It’s time to inspire her mind! In our constantly connected world, women are inundated with information and opportunity. Especially inspiring are the true innovators that push through barriers and prove that women are equipped to excel in any industry. Many of them are changing our world one startup at a time. At Glam, we love women who encourage other women to push forward in STEM (Science, Technology, Engineering, and Math) based education and professions. In this series, Jesse Draper sits down with fearless founders to talk about their career paths, educational backgrounds and why STEM matters:
Caroline Ghosn began her career just after Stanford undergrad at McKinsey & Co in consulting and soon realized that she was meant to do something else, so, she started a company to encourage and further the careers of women. This was the beginning of Levo League, which she co-founded with Amanda Pouchot, a colleague at McKinsey.
I met Caroline a couple of years ago at a women’s networking event and have been a fan ever since. Not only does every bone in her body represent supporting women, she was someone I thought exemplified the STEM Initiative truly and fully. As it is not traditional for women to enter the Science, Technology, Engineering or Mathematics oriented careers, women like Ghosn are unique trailblazers and leaders in the space exemplifying and encouraging more females to enter these professions. Ghosn loves math, occasionally converses with Warren Buffet, closed a $7 million round of funding earlier this year, and is bicoastal. Here are 12 things I learned from Levo League’s Caroline Ghosn….
What is Levo League?
Levo is the largest and fastest growing network of women in the first ten years of our careers. It provides our 9MM+ women with access to mentors, peers both online and locally, content on how to succeed professionally, and job opportunities – all free of charge and updated 24/7. We fundamentally believe that technology can be used for good: to democratize success, and we’re building a business that way, for Gen Y women by Gen Y women.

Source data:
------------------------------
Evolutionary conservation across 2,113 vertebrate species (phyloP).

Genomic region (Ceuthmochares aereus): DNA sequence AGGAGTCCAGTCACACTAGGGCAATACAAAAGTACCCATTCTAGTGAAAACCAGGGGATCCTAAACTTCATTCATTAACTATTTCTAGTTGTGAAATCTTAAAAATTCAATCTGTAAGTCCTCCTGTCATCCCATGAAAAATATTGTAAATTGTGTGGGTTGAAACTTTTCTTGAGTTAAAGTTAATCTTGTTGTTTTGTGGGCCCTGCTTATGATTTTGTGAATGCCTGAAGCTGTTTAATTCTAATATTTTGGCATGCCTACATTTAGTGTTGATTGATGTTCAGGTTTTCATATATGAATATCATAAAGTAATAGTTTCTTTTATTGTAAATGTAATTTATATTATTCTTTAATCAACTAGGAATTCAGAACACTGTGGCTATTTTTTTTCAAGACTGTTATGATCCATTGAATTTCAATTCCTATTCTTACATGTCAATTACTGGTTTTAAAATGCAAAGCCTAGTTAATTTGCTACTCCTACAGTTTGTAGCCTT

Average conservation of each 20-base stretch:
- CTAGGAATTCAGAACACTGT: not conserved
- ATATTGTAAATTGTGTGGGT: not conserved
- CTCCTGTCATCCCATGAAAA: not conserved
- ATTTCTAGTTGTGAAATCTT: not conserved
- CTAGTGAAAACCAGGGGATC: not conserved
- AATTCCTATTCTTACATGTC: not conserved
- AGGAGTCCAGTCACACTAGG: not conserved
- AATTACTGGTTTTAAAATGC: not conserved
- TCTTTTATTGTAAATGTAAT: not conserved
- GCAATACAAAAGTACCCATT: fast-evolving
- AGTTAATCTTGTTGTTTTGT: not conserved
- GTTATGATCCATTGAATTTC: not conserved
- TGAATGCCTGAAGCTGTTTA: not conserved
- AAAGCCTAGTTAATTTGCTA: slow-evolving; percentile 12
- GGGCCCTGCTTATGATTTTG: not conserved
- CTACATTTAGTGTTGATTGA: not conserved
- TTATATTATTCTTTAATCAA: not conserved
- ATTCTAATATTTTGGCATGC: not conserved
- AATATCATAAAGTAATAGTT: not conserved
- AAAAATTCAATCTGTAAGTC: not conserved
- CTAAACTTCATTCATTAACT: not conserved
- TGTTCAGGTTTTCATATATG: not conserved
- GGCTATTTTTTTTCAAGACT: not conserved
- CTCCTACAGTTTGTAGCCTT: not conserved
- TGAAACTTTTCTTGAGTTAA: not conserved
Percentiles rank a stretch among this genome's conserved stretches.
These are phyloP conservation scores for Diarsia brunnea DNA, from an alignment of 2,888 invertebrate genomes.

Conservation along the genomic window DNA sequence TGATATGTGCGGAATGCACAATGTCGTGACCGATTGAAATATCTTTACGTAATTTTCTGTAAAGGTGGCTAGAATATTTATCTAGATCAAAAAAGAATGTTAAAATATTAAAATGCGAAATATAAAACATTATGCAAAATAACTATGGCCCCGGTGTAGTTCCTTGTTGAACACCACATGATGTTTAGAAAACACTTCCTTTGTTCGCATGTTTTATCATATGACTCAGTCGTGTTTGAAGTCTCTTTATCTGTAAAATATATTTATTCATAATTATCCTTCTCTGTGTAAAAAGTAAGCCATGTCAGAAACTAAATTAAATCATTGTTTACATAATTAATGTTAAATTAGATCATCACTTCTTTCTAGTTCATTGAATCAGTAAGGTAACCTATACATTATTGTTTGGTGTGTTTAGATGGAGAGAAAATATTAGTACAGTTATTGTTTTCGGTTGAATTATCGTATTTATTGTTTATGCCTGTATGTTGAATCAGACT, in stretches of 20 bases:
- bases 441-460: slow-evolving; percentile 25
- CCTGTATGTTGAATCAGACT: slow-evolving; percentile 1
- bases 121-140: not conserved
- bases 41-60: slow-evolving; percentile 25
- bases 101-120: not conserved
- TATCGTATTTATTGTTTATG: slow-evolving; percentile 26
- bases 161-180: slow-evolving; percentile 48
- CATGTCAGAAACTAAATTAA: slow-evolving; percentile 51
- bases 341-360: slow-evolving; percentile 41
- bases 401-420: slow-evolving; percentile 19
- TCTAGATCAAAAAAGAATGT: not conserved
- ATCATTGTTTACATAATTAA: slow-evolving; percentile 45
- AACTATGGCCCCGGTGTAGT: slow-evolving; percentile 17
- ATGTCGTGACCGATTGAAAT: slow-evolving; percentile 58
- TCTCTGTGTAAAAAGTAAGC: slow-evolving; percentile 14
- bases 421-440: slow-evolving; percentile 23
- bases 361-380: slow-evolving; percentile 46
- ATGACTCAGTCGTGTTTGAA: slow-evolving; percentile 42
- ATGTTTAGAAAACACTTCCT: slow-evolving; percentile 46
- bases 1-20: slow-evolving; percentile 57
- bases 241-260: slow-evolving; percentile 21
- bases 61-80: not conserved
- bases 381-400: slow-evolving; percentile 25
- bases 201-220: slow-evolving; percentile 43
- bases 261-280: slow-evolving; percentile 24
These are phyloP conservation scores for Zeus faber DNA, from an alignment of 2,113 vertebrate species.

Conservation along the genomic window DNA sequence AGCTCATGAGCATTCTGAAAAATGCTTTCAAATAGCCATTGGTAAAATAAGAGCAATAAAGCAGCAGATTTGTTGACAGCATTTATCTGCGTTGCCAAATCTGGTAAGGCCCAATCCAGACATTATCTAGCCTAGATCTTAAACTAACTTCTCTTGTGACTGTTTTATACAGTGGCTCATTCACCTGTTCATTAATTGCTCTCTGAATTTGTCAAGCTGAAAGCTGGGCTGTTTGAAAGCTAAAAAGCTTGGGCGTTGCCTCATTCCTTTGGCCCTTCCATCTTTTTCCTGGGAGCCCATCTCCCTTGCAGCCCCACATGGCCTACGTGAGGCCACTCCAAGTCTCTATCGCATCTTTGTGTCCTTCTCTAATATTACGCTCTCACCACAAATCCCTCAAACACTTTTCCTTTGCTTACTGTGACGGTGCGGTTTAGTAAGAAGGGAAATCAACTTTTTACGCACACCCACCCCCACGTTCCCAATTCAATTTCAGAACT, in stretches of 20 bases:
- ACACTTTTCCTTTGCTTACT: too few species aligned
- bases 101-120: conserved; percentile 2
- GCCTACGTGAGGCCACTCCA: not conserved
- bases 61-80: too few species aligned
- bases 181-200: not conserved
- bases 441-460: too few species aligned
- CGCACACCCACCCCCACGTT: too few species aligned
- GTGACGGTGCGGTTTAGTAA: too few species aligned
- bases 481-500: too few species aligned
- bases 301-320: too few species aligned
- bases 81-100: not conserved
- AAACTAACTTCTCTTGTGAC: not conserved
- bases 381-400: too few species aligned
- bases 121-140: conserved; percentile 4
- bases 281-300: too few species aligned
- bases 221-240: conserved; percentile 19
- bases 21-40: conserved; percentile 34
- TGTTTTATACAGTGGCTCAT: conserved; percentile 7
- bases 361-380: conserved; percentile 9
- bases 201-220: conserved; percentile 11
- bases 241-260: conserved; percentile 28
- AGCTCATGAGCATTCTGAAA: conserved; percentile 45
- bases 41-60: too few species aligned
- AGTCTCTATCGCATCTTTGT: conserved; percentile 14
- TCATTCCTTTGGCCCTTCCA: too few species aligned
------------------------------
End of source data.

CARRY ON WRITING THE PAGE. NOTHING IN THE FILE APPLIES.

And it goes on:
How do you personally use it?
I am (extremely happily!) employed, so I focus my Levo use on meeting peers and mentors both online and offline through Local Levo in NYC and SF (as I go back and forth between the two), as well as in sharpening my career skills and perspective through our inspirational stories and skill-building. I also used it to calculate the salary I should be earning with this tool.
Why did you decided to start it?
I entered the workforce for the first time after graduating from college and realized how scary of a transition that is. Nobody gives you context on all of the unwritten rules that now come into play in order for you to be successful. We are lucky to live in a day and age where technology can change that by giving millions of people access to impossible-to-otherwise-reach mentors like Warren Buffett, each other or to the same success tips and tricks.
What was your favorite subject in high school?
I love learning. Economics and Math particularly fascinated me as I love understanding the systems that connect everything. All economics is is an understanding of the behavior of humans in the aggregate, and all math is is an understanding of a universal language that connects us all, and seems to govern the way that our universe operates (fractal geometry is mind-blowing; the fact that you can replicate nature’s “random” patterns with equations says a lot to me about our universe).